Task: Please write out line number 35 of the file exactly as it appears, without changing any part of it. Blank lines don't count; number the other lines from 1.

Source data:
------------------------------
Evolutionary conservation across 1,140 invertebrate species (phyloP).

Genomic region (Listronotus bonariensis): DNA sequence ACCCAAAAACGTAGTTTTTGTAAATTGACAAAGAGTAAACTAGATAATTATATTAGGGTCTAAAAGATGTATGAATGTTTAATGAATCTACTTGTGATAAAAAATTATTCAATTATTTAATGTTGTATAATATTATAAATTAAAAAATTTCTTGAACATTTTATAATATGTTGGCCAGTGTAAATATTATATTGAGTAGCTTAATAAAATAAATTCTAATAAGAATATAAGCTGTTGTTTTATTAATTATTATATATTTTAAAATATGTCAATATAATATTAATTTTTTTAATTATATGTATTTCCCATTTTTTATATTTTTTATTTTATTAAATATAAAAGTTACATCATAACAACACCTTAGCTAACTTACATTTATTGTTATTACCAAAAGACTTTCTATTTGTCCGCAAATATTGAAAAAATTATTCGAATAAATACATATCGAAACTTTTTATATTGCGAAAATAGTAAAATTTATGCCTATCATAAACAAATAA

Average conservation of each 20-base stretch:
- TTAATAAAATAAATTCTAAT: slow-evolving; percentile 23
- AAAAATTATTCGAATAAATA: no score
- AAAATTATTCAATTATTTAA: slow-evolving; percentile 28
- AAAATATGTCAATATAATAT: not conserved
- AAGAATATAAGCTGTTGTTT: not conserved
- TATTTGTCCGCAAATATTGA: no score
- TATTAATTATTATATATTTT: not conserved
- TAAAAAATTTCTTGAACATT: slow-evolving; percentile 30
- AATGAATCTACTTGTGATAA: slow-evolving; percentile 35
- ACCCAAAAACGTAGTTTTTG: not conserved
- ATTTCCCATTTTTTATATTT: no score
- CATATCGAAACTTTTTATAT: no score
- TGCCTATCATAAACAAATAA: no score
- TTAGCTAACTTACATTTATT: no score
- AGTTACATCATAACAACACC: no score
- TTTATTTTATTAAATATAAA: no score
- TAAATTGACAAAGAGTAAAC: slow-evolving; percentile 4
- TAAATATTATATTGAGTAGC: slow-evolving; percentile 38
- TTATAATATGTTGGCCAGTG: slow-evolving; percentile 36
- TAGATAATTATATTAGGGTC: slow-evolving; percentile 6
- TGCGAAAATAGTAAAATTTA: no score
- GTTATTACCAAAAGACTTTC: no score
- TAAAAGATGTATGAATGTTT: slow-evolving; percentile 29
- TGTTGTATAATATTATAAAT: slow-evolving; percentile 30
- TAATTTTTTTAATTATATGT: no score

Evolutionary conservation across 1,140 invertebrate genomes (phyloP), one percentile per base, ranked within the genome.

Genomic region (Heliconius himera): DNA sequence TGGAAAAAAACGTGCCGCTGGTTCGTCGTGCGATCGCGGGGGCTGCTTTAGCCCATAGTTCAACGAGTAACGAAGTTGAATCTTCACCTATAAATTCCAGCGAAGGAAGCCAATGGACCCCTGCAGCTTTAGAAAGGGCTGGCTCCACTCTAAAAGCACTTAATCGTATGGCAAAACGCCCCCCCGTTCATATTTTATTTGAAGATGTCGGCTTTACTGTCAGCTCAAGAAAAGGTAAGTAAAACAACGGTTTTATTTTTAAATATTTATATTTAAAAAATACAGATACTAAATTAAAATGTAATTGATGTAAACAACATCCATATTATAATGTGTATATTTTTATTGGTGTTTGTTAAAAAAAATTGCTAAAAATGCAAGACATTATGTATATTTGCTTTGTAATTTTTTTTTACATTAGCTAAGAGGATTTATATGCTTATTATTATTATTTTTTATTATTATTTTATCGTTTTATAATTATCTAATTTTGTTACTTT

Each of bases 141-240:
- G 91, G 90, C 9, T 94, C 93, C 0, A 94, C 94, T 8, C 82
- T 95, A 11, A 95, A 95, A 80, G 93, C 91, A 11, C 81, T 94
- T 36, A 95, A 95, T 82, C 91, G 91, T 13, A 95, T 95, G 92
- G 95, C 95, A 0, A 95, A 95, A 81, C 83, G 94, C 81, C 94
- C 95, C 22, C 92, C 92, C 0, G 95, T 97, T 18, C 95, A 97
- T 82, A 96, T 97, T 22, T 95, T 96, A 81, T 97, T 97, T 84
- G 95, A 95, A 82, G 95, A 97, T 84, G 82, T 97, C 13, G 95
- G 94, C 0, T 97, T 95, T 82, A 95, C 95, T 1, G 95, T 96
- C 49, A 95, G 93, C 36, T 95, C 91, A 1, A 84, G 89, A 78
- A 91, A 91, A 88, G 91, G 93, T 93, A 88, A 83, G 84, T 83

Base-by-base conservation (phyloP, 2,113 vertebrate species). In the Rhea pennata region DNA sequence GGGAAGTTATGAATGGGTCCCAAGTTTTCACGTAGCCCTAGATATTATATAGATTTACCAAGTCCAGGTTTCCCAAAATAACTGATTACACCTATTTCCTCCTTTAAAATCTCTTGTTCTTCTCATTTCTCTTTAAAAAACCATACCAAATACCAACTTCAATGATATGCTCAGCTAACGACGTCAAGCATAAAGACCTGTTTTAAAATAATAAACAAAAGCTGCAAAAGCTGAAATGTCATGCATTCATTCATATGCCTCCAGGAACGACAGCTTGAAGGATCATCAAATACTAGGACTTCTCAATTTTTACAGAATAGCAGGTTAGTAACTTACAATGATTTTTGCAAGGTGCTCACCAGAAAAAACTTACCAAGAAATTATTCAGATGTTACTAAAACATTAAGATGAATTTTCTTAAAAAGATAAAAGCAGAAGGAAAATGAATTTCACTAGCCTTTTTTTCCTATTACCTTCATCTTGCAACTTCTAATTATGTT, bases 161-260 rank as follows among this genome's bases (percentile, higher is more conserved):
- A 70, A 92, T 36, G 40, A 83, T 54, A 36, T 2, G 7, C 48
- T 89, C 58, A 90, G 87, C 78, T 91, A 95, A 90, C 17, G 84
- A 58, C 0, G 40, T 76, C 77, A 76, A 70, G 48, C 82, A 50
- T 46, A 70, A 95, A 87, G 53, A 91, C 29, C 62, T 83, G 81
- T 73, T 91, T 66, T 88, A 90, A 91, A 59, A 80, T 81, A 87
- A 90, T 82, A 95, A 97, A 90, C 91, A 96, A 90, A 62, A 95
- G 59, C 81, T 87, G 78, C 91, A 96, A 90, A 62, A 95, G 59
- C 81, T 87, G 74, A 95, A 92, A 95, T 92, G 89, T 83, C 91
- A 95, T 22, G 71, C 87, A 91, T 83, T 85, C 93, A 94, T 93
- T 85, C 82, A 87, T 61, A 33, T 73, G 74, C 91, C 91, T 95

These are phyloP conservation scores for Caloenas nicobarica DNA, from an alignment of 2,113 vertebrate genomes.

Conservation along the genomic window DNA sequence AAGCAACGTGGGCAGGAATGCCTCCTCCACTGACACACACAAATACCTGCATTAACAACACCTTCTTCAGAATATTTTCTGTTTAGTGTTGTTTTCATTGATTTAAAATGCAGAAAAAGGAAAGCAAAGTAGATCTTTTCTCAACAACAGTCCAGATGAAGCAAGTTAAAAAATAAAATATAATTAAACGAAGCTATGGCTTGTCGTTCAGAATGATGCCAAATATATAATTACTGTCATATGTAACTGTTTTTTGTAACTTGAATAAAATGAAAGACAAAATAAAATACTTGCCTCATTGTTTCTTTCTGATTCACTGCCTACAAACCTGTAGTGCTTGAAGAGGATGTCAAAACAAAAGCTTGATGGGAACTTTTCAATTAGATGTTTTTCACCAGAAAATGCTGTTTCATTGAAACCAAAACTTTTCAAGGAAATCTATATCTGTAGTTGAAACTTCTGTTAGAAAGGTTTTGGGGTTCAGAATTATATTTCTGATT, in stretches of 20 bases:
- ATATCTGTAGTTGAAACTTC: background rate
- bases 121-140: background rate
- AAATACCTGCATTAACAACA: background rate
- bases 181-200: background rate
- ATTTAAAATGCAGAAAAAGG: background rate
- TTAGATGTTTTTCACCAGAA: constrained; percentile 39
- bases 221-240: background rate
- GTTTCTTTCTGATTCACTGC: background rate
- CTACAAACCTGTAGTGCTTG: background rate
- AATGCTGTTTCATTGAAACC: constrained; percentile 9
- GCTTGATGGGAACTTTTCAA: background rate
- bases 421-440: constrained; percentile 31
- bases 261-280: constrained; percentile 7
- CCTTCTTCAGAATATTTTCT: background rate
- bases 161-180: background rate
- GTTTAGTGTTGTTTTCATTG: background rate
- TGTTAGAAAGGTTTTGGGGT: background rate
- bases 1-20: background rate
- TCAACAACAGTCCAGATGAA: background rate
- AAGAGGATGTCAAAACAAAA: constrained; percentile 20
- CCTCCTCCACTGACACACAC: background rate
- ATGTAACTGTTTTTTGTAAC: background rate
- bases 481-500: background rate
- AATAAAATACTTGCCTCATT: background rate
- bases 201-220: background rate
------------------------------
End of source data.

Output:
- G 95, C 95, A 0, A 95, A 95, A 81, C 83, G 94, C 81, C 94